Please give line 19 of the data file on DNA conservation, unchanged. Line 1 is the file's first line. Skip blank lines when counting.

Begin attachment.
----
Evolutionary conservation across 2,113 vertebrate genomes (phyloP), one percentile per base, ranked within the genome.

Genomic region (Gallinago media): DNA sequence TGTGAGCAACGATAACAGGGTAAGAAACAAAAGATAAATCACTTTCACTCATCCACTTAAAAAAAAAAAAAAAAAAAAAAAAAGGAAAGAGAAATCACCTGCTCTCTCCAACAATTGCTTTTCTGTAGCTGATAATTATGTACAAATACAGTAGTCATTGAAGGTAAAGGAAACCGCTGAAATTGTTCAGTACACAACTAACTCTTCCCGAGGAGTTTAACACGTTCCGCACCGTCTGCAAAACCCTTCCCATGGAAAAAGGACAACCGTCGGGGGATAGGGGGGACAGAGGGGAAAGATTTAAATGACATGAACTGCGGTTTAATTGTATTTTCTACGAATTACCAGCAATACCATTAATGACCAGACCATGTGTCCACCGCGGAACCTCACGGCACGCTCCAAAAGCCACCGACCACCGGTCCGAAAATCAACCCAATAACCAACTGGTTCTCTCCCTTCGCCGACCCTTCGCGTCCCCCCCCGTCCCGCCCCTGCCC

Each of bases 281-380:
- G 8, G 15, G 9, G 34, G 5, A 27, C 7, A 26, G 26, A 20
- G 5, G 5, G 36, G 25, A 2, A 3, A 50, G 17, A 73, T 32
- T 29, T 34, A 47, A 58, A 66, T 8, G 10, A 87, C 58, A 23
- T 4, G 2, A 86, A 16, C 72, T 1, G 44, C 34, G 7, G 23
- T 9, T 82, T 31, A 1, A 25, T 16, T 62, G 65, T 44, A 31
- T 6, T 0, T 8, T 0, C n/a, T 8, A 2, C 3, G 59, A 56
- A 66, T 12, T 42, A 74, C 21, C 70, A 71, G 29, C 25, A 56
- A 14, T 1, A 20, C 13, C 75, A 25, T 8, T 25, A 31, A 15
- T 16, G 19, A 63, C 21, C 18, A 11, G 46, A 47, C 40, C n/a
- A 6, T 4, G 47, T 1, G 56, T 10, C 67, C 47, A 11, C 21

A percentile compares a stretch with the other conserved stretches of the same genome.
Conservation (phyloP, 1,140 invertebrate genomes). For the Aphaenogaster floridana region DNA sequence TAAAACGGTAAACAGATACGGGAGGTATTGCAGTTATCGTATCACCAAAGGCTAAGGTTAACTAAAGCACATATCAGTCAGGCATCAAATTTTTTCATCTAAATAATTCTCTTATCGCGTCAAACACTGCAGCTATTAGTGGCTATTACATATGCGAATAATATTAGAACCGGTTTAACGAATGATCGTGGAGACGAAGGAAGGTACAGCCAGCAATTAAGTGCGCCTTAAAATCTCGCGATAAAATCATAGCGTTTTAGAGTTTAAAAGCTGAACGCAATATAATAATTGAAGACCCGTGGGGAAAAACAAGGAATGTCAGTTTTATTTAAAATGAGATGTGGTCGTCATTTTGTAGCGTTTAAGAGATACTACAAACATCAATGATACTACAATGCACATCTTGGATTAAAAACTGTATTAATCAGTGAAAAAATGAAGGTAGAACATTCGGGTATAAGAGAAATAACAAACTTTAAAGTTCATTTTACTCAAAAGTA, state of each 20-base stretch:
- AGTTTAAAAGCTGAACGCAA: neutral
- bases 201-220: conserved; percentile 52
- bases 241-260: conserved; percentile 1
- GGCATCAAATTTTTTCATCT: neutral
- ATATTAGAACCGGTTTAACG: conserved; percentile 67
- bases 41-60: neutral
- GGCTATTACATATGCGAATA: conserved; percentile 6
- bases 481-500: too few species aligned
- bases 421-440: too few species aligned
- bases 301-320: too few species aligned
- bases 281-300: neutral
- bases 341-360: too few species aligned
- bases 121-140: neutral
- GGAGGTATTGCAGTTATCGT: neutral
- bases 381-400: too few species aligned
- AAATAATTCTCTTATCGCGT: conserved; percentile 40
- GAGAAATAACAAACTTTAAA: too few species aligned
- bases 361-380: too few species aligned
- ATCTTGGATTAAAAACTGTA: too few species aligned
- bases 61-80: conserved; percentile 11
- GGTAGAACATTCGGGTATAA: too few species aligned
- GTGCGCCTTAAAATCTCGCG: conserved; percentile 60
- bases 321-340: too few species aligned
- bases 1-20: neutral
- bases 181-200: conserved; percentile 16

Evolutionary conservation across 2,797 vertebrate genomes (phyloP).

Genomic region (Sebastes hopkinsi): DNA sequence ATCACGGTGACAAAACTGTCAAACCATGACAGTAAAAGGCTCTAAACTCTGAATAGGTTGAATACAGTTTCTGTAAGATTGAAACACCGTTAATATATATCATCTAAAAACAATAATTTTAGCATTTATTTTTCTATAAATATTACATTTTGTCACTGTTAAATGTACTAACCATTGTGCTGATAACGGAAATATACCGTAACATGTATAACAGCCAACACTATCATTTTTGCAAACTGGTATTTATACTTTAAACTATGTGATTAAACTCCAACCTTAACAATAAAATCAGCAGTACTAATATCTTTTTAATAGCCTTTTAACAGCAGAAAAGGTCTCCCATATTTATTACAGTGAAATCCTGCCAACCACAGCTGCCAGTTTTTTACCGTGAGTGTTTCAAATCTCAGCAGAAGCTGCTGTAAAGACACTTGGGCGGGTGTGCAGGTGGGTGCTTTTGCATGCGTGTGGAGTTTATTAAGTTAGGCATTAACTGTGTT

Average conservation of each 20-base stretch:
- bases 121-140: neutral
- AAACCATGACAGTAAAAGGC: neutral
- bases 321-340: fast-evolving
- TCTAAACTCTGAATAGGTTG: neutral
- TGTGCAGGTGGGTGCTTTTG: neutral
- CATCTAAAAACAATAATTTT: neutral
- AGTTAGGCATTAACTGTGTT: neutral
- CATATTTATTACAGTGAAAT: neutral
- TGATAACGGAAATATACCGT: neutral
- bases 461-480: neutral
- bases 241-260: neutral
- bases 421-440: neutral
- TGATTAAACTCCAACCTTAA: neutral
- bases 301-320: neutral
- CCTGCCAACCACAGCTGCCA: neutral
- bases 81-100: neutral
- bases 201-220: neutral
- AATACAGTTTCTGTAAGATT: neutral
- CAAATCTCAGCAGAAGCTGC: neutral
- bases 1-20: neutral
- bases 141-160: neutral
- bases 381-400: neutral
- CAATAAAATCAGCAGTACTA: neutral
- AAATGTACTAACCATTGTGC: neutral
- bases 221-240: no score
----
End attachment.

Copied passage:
- GGCATCAAATTTTTTCATCT: neutral